The movement to create public mortuaries gained widespread attention by stressing the dangers that working-class practices of maintaining corpses within homes before burial posed to children and the very ideal of Victorian childhood. Thus the nineteenth-century urban campaign to create separate, distinct spaces for dead bodies paralleled the construction of childhood as a distinct age group characterized by what Viviana Zelitzer terms ‘preciousness’ or ‘pricelessness’. (Murdoch 2015:379)

Murdoch points out that infant mortality was high – ‘Roughly one out of every seven Victorian infants died in the first year alone’ (Murdoch 2015:381). The loss of an infant life would therefore have been a regular experience in families, and their sense of loss and grief was in all likelihood frequent and keenly felt. This sense of the fragile nature of infant lives is reflected in the Cratchit family’s response to the loss of Tiny Tim in Scrooge’s final visionary experience.

Murdoch makes another significant comment regarding the conception of childhood in the Victorian era:

Historians … have shown that the bourgeoisie drew on the teachings of Jean-Jacques Rousseau, the Romantics, and the Evangelicals to conceptualize childhood as a life stage characterized by education in anticipation of adulthood and, in some cases, playfulness rather than work. Although the religious emphasis on original sin persisted, by the late nineteenth century a belief in childhood innocence predominated. Ideal childhood came to be understood as a period characterized by dependence, during which children remained in need of protection from the assumed immoralities of industrial, urban life, including, most of all, the ravages of early death. (Murdoch 2015:381)

It is clear from the statements made by Wilson, Flegel, Gavin, Peters and Murdoch that the conception of childhood in the Victorian era was not a simple matter. The notion of childhood changed over a period of time from the religious position that children were inherently sinful to the Romantic view of childhood as a time of purity. Tiny Tim is clearly part of the later conception of childhood, and the young Scrooge, as will be seen, was probably also part of this understanding. The material conditions in which the working class existed contributed to the notion of the value of young lives. These understandings of childhood inform the literature of the time.

The novel childhood, and imagination

I shall now address matters in the novel, beginning with the central character, Ebenezer Scrooge, who, at the start of the novel, is a businessman of mature age.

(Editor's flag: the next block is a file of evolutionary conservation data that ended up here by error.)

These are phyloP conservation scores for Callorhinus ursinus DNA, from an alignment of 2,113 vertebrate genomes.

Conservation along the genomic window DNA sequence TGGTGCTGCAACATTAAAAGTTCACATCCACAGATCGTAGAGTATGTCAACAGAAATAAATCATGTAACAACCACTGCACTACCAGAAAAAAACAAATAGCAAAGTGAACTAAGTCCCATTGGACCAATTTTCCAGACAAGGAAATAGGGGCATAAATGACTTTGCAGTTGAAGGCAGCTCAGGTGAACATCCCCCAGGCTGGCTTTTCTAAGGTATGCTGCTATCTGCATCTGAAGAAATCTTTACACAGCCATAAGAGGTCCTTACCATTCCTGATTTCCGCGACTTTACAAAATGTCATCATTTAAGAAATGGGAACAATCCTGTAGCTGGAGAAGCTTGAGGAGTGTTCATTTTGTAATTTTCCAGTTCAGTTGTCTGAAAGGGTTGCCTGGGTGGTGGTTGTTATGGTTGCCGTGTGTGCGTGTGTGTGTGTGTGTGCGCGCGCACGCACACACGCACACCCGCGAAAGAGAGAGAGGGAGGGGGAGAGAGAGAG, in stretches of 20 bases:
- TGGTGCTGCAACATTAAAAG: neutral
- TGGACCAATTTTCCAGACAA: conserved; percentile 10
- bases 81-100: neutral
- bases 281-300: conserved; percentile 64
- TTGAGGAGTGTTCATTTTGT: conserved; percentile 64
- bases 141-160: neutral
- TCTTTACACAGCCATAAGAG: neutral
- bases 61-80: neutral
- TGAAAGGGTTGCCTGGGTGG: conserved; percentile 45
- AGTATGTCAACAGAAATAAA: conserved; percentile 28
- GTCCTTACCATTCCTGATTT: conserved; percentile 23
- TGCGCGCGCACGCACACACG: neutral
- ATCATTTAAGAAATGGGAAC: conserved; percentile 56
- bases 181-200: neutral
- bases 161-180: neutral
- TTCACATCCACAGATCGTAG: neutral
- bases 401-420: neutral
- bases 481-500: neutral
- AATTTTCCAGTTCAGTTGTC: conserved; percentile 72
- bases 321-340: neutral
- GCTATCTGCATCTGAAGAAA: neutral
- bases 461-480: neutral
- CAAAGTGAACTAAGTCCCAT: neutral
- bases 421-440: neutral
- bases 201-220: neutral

The initial description of Scrooge suggests that he lacks an interest in his fellow humans and that he is devoted entirely to the pursuit of wealth:

Oh! But he was a tight-fisted hand at the grindstone, Scrooge! A squeezing, wrenching, grasping, scraping, clutching, covetous old sinner! Hard and sharp as flint from which no steel had ever struck out generous fire; secret, and self-contained, and solitary as an oyster. (Dickens 1843:11)

It is significant that he is compared to hard, physical objects – a grindstone and flint – and that the only living thing to which he is compared is an oyster, which identifies Scrooge with an organism lacking in human qualities, although the reader will concede that the comparison is typical of Dickens, and a humorous response is also evoked. His behaviour is shown to be that of a miser – somebody who values the acquisition of money above all else. The list of attributes is of interest because there is a sense of physical manipulation in several of the words – squeezing, wrenching, grasping, which are terms indicating a lack of sensitivity – and these words also suggest that Scrooge imposes his will on the world around him, forcing it to produce the results he desires. One question the reader might ask is how Scrooge came to be like this. Part of the answer is found in his childhood, on which I comment below.

In the short novel, Dickens presents the reader with several images of childhood, each distinct from the other. In some cases, they are representations of real children, such as Tiny Tim, but in other cases, they are dreams or memories of children and events of many years earlier in Scrooge’s life. Scrooge is visited by ghosts who present to him images of the past, present and future, and Scrooge experiences these visits in a dream-like way.

The first ghost – the Ghost of Christmas Past – takes Scrooge on a journey through childhood, amongst other things. Scrooge recognises many of the physical landmarks on the way to his old school. The pair pass a group of children who are described as follows: ‘All these boys were in great spirits, and shouted to each other, until the broad fields were so full of merry music, that the crisp air laughed to hear it’ (Dickens 1843:46).